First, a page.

This letter concerns corporate policies, not those of individual store franchisees and operators, who are forced to comply with the corporate line.
Loblaws Co. Ltd. continues to be the food industry pacesetter in corporate greed and dismissal of affordability. They have changed their 50% discount on fresh foods nearing an expiry date down to 30%. Customers whose income forces them to seek such bargains are hurt the most by this initiative.
I suppose better the food goes to landfill than to actually help someone out.
Loblaws (along with Walmart Canada) have refused to sign on to a government grocery Code of Conduct. Their chairman has used false data to prop up his argument.
The Empire chain (Sobeys, FreshCo, etc.) disputes the Loblaw stance and is willing to sign on to the code, but it will not happen because of the refusals of Loblaws and Walmart.
It has come to light that Loblaws has been aggressively lobbying the Ontario government to allow them to sell cannabis products in mini-stores within their facilities. After all, there are lots of small retailers out there who are earning very modest profits that rightly need to be Loblaw profits.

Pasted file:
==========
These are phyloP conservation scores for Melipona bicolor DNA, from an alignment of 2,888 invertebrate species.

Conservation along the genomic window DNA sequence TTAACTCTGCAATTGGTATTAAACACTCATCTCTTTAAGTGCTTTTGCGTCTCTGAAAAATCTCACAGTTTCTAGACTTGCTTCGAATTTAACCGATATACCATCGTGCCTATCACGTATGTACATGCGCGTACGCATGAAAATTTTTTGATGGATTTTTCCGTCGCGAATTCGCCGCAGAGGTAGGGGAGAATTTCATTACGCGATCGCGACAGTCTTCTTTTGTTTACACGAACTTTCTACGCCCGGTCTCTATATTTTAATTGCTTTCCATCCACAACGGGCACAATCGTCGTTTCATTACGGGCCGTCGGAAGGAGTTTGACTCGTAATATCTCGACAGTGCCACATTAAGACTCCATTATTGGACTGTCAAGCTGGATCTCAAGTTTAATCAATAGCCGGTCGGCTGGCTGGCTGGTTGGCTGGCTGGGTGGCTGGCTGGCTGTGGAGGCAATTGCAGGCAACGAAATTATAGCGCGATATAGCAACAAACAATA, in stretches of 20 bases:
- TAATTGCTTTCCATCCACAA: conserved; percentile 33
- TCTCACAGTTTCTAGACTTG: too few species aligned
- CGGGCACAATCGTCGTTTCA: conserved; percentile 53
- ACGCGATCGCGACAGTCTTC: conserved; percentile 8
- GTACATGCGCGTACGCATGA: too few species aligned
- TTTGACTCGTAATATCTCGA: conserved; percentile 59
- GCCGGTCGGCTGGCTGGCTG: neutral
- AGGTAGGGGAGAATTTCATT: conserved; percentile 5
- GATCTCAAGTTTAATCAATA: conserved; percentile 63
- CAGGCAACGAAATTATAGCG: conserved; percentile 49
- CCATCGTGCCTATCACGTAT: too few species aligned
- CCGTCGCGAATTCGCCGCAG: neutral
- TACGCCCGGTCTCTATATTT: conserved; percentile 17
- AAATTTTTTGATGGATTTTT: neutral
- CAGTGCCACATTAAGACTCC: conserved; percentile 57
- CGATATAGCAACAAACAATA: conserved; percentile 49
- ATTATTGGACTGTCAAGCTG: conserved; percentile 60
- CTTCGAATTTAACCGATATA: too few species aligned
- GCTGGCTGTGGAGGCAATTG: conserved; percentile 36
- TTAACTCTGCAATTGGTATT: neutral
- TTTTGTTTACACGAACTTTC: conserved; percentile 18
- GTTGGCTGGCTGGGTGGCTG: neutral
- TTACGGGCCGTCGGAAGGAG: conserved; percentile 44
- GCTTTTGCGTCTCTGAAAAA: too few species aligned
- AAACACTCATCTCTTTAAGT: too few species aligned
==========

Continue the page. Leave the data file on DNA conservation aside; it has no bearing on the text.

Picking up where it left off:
Years ago their Shoppers Drug Mart policies hurt small independent operators severely.
Many of their outlets sell clothing because there are clothing retailers taking way too many consumer dollars in.
Loblaws was the first chain to implement “multi” unit pricing, whereby one has to buy more than one unit to get a lower price. All other food retailers eventually followed suit.
I could go on, but most of your readers already know these things. How much profit is enough?
Mike Robertson, Meaford